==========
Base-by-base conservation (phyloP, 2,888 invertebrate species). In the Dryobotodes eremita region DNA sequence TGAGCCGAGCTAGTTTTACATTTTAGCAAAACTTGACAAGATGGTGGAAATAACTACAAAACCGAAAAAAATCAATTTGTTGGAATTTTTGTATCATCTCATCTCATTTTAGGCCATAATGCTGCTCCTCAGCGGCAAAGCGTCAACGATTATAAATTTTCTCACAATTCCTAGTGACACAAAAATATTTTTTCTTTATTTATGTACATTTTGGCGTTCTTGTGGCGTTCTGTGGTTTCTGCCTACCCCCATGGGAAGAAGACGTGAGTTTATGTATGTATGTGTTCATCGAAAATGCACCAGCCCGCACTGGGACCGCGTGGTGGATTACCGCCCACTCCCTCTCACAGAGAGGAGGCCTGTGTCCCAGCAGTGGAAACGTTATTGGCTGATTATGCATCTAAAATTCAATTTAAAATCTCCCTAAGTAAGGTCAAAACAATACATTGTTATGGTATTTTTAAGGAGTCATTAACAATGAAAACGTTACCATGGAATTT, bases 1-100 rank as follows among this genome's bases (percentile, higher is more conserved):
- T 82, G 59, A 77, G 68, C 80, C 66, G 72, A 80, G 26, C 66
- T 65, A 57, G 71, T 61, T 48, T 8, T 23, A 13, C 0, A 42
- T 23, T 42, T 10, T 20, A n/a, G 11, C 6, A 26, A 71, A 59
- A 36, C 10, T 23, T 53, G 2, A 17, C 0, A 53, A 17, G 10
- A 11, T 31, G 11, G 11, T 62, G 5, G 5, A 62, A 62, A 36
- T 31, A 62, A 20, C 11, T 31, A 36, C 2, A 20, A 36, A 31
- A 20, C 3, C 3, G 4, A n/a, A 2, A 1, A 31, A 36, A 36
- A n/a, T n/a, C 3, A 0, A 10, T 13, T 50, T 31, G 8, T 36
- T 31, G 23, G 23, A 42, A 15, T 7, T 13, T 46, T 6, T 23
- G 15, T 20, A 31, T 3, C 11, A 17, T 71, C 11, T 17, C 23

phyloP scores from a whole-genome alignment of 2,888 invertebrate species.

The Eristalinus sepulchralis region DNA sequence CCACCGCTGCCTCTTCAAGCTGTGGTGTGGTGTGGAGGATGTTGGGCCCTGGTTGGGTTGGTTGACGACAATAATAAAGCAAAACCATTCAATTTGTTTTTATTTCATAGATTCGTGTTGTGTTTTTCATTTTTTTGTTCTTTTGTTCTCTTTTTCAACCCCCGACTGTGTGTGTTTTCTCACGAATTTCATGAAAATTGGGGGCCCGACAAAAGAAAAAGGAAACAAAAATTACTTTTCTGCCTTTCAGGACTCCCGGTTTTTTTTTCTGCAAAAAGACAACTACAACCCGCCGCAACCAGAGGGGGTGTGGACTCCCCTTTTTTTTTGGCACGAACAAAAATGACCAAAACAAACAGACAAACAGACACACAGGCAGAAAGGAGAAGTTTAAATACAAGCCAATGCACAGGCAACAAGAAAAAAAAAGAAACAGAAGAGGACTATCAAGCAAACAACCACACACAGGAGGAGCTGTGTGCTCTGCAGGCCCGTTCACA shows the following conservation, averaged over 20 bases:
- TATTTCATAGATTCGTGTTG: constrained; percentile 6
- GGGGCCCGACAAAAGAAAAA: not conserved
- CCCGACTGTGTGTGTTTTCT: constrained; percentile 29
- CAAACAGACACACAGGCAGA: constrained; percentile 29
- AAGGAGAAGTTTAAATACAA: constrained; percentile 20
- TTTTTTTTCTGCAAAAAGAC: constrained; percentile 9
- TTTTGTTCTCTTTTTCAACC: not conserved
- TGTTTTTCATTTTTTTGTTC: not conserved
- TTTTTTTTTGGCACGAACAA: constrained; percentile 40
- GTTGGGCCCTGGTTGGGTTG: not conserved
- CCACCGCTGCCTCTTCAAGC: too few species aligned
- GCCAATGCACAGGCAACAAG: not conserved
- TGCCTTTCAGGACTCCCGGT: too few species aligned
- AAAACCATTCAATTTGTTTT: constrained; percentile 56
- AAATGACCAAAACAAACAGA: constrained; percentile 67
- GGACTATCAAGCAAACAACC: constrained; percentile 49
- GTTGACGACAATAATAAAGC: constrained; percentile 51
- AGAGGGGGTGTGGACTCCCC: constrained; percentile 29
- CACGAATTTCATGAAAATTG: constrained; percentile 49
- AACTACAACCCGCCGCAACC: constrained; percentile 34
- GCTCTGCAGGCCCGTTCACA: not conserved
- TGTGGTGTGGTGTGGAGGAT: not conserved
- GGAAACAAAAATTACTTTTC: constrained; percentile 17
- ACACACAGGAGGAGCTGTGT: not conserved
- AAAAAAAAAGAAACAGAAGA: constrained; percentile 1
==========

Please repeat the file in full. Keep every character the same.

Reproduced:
Base-by-base conservation (phyloP, 2,888 invertebrate species). In the Dryobotodes eremita region DNA sequence TGAGCCGAGCTAGTTTTACATTTTAGCAAAACTTGACAAGATGGTGGAAATAACTACAAAACCGAAAAAAATCAATTTGTTGGAATTTTTGTATCATCTCATCTCATTTTAGGCCATAATGCTGCTCCTCAGCGGCAAAGCGTCAACGATTATAAATTTTCTCACAATTCCTAGTGACACAAAAATATTTTTTCTTTATTTATGTACATTTTGGCGTTCTTGTGGCGTTCTGTGGTTTCTGCCTACCCCCATGGGAAGAAGACGTGAGTTTATGTATGTATGTGTTCATCGAAAATGCACCAGCCCGCACTGGGACCGCGTGGTGGATTACCGCCCACTCCCTCTCACAGAGAGGAGGCCTGTGTCCCAGCAGTGGAAACGTTATTGGCTGATTATGCATCTAAAATTCAATTTAAAATCTCCCTAAGTAAGGTCAAAACAATACATTGTTATGGTATTTTTAAGGAGTCATTAACAATGAAAACGTTACCATGGAATTT, bases 1-100 rank as follows among this genome's bases (percentile, higher is more conserved):
- T 82, G 59, A 77, G 68, C 80, C 66, G 72, A 80, G 26, C 66
- T 65, A 57, G 71, T 61, T 48, T 8, T 23, A 13, C 0, A 42
- T 23, T 42, T 10, T 20, A n/a, G 11, C 6, A 26, A 71, A 59
- A 36, C 10, T 23, T 53, G 2, A 17, C 0, A 53, A 17, G 10
- A 11, T 31, G 11, G 11, T 62, G 5, G 5, A 62, A 62, A 36
- T 31, A 62, A 20, C 11, T 31, A 36, C 2, A 20, A 36, A 31
- A 20, C 3, C 3, G 4, A n/a, A 2, A 1, A 31, A 36, A 36
- A n/a, T n/a, C 3, A 0, A 10, T 13, T 50, T 31, G 8, T 36
- T 31, G 23, G 23, A 42, A 15, T 7, T 13, T 46, T 6, T 23
- G 15, T 20, A 31, T 3, C 11, A 17, T 71, C 11, T 17, C 23

phyloP scores from a whole-genome alignment of 2,888 invertebrate species.

The Eristalinus sepulchralis region DNA sequence CCACCGCTGCCTCTTCAAGCTGTGGTGTGGTGTGGAGGATGTTGGGCCCTGGTTGGGTTGGTTGACGACAATAATAAAGCAAAACCATTCAATTTGTTTTTATTTCATAGATTCGTGTTGTGTTTTTCATTTTTTTGTTCTTTTGTTCTCTTTTTCAACCCCCGACTGTGTGTGTTTTCTCACGAATTTCATGAAAATTGGGGGCCCGACAAAAGAAAAAGGAAACAAAAATTACTTTTCTGCCTTTCAGGACTCCCGGTTTTTTTTTCTGCAAAAAGACAACTACAACCCGCCGCAACCAGAGGGGGTGTGGACTCCCCTTTTTTTTTGGCACGAACAAAAATGACCAAAACAAACAGACAAACAGACACACAGGCAGAAAGGAGAAGTTTAAATACAAGCCAATGCACAGGCAACAAGAAAAAAAAAGAAACAGAAGAGGACTATCAAGCAAACAACCACACACAGGAGGAGCTGTGTGCTCTGCAGGCCCGTTCACA shows the following conservation, averaged over 20 bases:
- TATTTCATAGATTCGTGTTG: constrained; percentile 6
- GGGGCCCGACAAAAGAAAAA: not conserved
- CCCGACTGTGTGTGTTTTCT: constrained; percentile 29
- CAAACAGACACACAGGCAGA: constrained; percentile 29
- AAGGAGAAGTTTAAATACAA: constrained; percentile 20
- TTTTTTTTCTGCAAAAAGAC: constrained; percentile 9
- TTTTGTTCTCTTTTTCAACC: not conserved
- TGTTTTTCATTTTTTTGTTC: not conserved
- TTTTTTTTTGGCACGAACAA: constrained; percentile 40
- GTTGGGCCCTGGTTGGGTTG: not conserved
- CCACCGCTGCCTCTTCAAGC: too few species aligned
- GCCAATGCACAGGCAACAAG: not conserved
- TGCCTTTCAGGACTCCCGGT: too few species aligned
- AAAACCATTCAATTTGTTTT: constrained; percentile 56
- AAATGACCAAAACAAACAGA: constrained; percentile 67
- GGACTATCAAGCAAACAACC: constrained; percentile 49
- GTTGACGACAATAATAAAGC: constrained; percentile 51
- AGAGGGGGTGTGGACTCCCC: constrained; percentile 29
- CACGAATTTCATGAAAATTG: constrained; percentile 49
- AACTACAACCCGCCGCAACC: constrained; percentile 34
- GCTCTGCAGGCCCGTTCACA: not conserved
- TGTGGTGTGGTGTGGAGGAT: not conserved
- GGAAACAAAAATTACTTTTC: constrained; percentile 17
- ACACACAGGAGGAGCTGTGT: not conserved
- AAAAAAAAAGAAACAGAAGA: constrained; percentile 1